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OFFICIALLY OFFICIAL: Juventus' Kingsley Coman joins Bayern Munich on two-year loan deal

Valerio Pennicino/Getty Images

Once Kingsley Coman wasn't included in Juventus' traveling squad to the Italian capital for Sunday's clash with Roma, you figured something was up regarding his future. And just a few minutes later, Juventus manager Max Allegri confirmed at his pre-Roma match press conference that Coman had decided to take up the offer to leave the club.

Sunday brought news of exactly that.

Coman has joined Bayern Munich on a two-year loan deal that has the option of being made permanent. The 19-year-old French winger/striker/speedster is the second player to trade in a Juventus shirt and life in Turin for Bavaria and all the Schweinshaxe that Germany has to offer these days, with midfielder Arturo Vidal obviously being the other.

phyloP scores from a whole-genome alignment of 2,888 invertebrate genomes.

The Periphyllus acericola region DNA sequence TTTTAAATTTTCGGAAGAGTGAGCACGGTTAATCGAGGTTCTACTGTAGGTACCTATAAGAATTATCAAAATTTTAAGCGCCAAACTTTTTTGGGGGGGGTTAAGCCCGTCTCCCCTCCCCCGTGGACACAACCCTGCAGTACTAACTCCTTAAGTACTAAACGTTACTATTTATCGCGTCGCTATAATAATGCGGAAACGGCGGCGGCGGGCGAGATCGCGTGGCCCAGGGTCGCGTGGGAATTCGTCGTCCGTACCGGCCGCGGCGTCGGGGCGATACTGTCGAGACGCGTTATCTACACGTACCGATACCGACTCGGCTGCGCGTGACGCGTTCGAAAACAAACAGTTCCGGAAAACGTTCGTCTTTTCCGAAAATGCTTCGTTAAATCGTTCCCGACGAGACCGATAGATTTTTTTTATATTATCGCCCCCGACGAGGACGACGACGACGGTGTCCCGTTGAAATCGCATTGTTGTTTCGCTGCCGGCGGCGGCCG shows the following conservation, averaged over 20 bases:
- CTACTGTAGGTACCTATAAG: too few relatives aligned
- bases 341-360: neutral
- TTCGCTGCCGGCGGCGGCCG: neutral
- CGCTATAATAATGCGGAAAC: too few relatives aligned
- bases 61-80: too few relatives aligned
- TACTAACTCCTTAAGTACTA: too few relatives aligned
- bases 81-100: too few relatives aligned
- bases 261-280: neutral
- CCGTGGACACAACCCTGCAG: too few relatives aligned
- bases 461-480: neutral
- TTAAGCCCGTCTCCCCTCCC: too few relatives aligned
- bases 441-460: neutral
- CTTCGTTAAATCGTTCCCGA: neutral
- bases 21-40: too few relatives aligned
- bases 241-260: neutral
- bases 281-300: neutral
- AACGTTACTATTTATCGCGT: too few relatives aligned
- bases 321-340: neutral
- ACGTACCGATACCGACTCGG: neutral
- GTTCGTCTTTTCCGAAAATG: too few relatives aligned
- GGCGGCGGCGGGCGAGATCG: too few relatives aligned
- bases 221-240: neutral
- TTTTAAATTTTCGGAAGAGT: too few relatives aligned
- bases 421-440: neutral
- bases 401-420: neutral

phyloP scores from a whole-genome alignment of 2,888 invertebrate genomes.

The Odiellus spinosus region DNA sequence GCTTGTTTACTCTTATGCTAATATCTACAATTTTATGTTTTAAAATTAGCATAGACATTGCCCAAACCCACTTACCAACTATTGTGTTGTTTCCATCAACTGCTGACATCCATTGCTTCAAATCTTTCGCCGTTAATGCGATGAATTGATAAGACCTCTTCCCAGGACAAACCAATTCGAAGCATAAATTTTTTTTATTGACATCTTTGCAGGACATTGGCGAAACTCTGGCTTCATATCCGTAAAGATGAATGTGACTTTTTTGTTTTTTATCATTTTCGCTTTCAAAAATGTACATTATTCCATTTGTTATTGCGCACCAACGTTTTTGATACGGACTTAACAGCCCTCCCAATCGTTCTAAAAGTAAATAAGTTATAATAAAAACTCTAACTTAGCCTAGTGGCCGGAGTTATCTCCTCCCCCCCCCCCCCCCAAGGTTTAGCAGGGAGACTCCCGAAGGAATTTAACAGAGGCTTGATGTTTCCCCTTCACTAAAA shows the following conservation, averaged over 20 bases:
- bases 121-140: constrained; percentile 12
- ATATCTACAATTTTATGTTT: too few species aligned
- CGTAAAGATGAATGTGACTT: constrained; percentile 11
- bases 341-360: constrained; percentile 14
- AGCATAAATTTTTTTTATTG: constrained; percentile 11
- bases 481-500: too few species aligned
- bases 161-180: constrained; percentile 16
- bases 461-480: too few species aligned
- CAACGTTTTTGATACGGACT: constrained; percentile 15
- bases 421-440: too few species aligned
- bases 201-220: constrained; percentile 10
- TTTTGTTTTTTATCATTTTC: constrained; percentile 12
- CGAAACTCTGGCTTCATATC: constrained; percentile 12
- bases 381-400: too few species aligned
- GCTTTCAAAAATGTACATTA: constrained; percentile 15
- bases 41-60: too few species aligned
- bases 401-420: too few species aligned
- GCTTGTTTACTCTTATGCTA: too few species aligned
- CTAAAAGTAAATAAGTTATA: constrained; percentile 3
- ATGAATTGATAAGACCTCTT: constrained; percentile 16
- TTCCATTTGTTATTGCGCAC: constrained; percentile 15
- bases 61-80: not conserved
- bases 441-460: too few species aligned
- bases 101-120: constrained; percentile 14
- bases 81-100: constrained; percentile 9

From Juventus' official website:

Juventus Football Club can today announce that Kingsley Coman has joined Bayern Munich on a two-season loan deal for a fee of €7 million, to be paid in two installments.

The agreement also provides Bayern Munich with the option to make the move made permanent at any time up until 30 April 2017, with the fee for the player's definitive acquisition fixed at €21 million.

Like I said when the reports of Juventus and Bayern Munich agreeing to a deal first became ultra-serious a few days ago, when you have a deal like the one being rumored about add up to being worth close to €30 million, you take it every single time. At worst, Juventus will get €7 million for the two-year loan stint, then see Coman — who arrived on a free transfer from Paris Saint-Germain last summer — return in 2017 and we'll go from there.

It's a deal that favors Juventus considering how much money they're getting for a player who hasn't done all that much in his brief Juventus career, and Coman gets the chance to really get his career going in Germany. And if he does that, Bayern are surely to take up that hefty €21 million option while Juventus get the full extent of the deal in their bank account.

That's what you call a win-win for all parties involved, folks.